Where to Store Your Estate Planning Documents
Your Will Won't Do Any Good If No One Can Find It
Many people wonder where to store their last will and testament and other original estate planning documents. The answer may look different for everyone, but the rule of thumb is that you should store them in a safe and accessible place.
Consider a few of the places you could store your will and decide which option works best for you and your loved ones.
Storing Your Documents in a Safe Deposit Box
Many people think that their safe deposit box at their neighborhood bank or credit union is the best place to store their original estate planning documents. However, this isn't always the case.
In many states, your family will need a court order to open up the box and locate your documents if it's solely in your name without a joint owner. Your loved ones won't have immediate access to your estate plan if you become disabled or after you die—at least not without that court order.
If you want to place the documents in a safe deposit box, consider putting the box in the name of your revocable living trust. A revocable living trust—sometimes simply called a "living trust"—is a legal entity created to hold ownership of an individual's assets. With a revocable living trust, the successor trustee can gain immediate access to the box when the time comes.
If you don't have or don't want a revocable living trust, add a joint owner to the safe deposit box. This should be someone you can trust to get the documents to the appropriate people.
Storing Your Documents in Readily Accessible Places
It may seem like the most logical place for your estate planning documents is in your home or office. But if you go this route, be sure the spot is protected from fire and floods. A fireproof, waterproof safe would be ideal, and if you do decide to use a safe, make sure someone you know and trust has the lock combination.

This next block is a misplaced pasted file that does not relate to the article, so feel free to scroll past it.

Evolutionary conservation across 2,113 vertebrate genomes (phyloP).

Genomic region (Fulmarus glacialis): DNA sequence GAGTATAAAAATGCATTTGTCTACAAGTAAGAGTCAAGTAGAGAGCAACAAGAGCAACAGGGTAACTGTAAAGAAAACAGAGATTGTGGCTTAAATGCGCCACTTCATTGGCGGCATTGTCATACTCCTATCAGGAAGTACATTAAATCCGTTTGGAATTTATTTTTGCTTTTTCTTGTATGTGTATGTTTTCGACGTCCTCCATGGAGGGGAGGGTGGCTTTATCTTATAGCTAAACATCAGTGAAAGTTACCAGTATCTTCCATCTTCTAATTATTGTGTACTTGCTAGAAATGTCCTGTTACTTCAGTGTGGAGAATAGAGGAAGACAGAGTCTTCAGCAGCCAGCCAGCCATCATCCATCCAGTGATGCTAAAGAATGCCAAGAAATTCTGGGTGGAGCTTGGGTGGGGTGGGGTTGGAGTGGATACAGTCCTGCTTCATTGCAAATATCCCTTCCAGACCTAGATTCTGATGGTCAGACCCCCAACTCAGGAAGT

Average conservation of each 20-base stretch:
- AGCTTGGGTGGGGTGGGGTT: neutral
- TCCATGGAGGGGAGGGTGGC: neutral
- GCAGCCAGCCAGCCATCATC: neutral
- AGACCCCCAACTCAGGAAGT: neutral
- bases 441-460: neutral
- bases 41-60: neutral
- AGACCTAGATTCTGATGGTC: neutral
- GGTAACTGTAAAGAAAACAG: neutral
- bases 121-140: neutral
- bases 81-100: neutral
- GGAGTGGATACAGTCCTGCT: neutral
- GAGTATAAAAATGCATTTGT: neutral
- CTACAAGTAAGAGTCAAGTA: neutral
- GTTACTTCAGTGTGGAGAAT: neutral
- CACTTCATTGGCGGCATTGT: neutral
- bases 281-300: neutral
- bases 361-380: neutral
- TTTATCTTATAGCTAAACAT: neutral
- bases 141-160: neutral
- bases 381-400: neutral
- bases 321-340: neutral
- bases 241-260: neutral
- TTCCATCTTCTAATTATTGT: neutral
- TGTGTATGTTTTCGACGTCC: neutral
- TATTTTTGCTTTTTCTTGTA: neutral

At a minimum, keep the documents on a high shelf. It's not uncommon for people to lose their original documents because they were stored on the bottom shelf of a bookcase and destroyed in a storm.
Resist the temptation to "hide" your will. People have been known to place their estate planning documents under mattresses, inside books, and even wrapped in plastic in the refrigerator. If no one can find your will during your lifetime, they likely won't be able to find it after your death, either.
Storing Your Documents With Your Attorney
Your attorney's office is perhaps the safest place for your will or other estate planning documents. At the very least, they should retain signed copies of all paperwork relating to your estate. If the originals are accidentally destroyed, your attorney can easily recreate them from copies and have everything re-signed.
You might also place your will with the executor or personal representative you named in the document to settle your estate. This person will have the most immediate need to locate it after your death. Ideally, you've already talked with them so you know they're willing to take on the job. If they die before you do, you would have to amend your will anyway. But if everything goes as planned, they'll have the will at their fingertips when the time comes.
If you've formed a revocable living trust, the person you've named as your successor trustee can hold the paperwork for you.
What Happens If No One Can Find Your Documents?
If your original documents can't be found after your death, the presumption will be that you either did not leave a will or you intended to destroy it.
In that case, the court will proceed as though you died intestate, or without a will or any other estate plan. Your assets will pass to your closest kin in an order set by state law, rather than by the terms you set out in your estate plan.
- While it may look a little different for everyone, it's important that you store your estate planning documents in a safe and accessible place.
- A safety deposit box, attorney's office, or a well-protected area of your home may be the best options for you.
- Whatever you choose, be sure that someone you know and trust is able to find your will after you die.